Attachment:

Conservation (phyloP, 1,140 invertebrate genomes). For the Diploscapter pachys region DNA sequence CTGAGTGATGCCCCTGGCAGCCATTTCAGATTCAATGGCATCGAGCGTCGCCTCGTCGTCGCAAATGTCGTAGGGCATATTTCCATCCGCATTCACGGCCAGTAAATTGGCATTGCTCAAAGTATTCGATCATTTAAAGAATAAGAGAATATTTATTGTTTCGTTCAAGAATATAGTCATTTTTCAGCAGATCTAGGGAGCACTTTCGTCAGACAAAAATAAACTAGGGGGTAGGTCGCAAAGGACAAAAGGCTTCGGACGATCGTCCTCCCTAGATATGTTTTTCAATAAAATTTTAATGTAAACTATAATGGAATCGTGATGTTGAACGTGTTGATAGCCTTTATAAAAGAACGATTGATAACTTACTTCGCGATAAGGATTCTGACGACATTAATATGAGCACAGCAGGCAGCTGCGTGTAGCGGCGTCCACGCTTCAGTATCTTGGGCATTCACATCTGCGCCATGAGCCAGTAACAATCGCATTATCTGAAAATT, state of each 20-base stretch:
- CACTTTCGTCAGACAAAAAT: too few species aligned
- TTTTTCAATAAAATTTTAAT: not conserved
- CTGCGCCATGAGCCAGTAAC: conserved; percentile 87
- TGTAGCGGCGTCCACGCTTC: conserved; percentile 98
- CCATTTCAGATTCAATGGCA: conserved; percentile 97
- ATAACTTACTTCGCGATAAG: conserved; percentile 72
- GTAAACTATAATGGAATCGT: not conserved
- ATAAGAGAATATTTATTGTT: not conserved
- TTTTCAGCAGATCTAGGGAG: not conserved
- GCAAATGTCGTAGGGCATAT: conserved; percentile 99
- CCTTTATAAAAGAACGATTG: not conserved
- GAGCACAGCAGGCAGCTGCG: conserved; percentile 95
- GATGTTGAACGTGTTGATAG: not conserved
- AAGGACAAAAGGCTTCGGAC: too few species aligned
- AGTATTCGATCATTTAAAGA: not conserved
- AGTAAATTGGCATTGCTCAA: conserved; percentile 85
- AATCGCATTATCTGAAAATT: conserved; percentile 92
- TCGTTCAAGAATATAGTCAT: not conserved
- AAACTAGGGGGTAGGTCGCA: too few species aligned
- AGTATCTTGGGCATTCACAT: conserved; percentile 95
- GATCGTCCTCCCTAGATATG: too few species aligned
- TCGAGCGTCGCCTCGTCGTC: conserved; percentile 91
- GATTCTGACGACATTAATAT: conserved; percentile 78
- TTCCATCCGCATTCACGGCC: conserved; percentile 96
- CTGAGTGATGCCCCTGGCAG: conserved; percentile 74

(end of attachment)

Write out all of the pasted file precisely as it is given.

Conservation (phyloP, 1,140 invertebrate genomes). For the Diploscapter pachys region DNA sequence CTGAGTGATGCCCCTGGCAGCCATTTCAGATTCAATGGCATCGAGCGTCGCCTCGTCGTCGCAAATGTCGTAGGGCATATTTCCATCCGCATTCACGGCCAGTAAATTGGCATTGCTCAAAGTATTCGATCATTTAAAGAATAAGAGAATATTTATTGTTTCGTTCAAGAATATAGTCATTTTTCAGCAGATCTAGGGAGCACTTTCGTCAGACAAAAATAAACTAGGGGGTAGGTCGCAAAGGACAAAAGGCTTCGGACGATCGTCCTCCCTAGATATGTTTTTCAATAAAATTTTAATGTAAACTATAATGGAATCGTGATGTTGAACGTGTTGATAGCCTTTATAAAAGAACGATTGATAACTTACTTCGCGATAAGGATTCTGACGACATTAATATGAGCACAGCAGGCAGCTGCGTGTAGCGGCGTCCACGCTTCAGTATCTTGGGCATTCACATCTGCGCCATGAGCCAGTAACAATCGCATTATCTGAAAATT, state of each 20-base stretch:
- CACTTTCGTCAGACAAAAAT: too few species aligned
- TTTTTCAATAAAATTTTAAT: not conserved
- CTGCGCCATGAGCCAGTAAC: conserved; percentile 87
- TGTAGCGGCGTCCACGCTTC: conserved; percentile 98
- CCATTTCAGATTCAATGGCA: conserved; percentile 97
- ATAACTTACTTCGCGATAAG: conserved; percentile 72
- GTAAACTATAATGGAATCGT: not conserved
- ATAAGAGAATATTTATTGTT: not conserved
- TTTTCAGCAGATCTAGGGAG: not conserved
- GCAAATGTCGTAGGGCATAT: conserved; percentile 99
- CCTTTATAAAAGAACGATTG: not conserved
- GAGCACAGCAGGCAGCTGCG: conserved; percentile 95
- GATGTTGAACGTGTTGATAG: not conserved
- AAGGACAAAAGGCTTCGGAC: too few species aligned
- AGTATTCGATCATTTAAAGA: not conserved
- AGTAAATTGGCATTGCTCAA: conserved; percentile 85
- AATCGCATTATCTGAAAATT: conserved; percentile 92
- TCGTTCAAGAATATAGTCAT: not conserved
- AAACTAGGGGGTAGGTCGCA: too few species aligned
- AGTATCTTGGGCATTCACAT: conserved; percentile 95
- GATCGTCCTCCCTAGATATG: too few species aligned
- TCGAGCGTCGCCTCGTCGTC: conserved; percentile 91
- GATTCTGACGACATTAATAT: conserved; percentile 78
- TTCCATCCGCATTCACGGCC: conserved; percentile 96
- CTGAGTGATGCCCCTGGCAG: conserved; percentile 74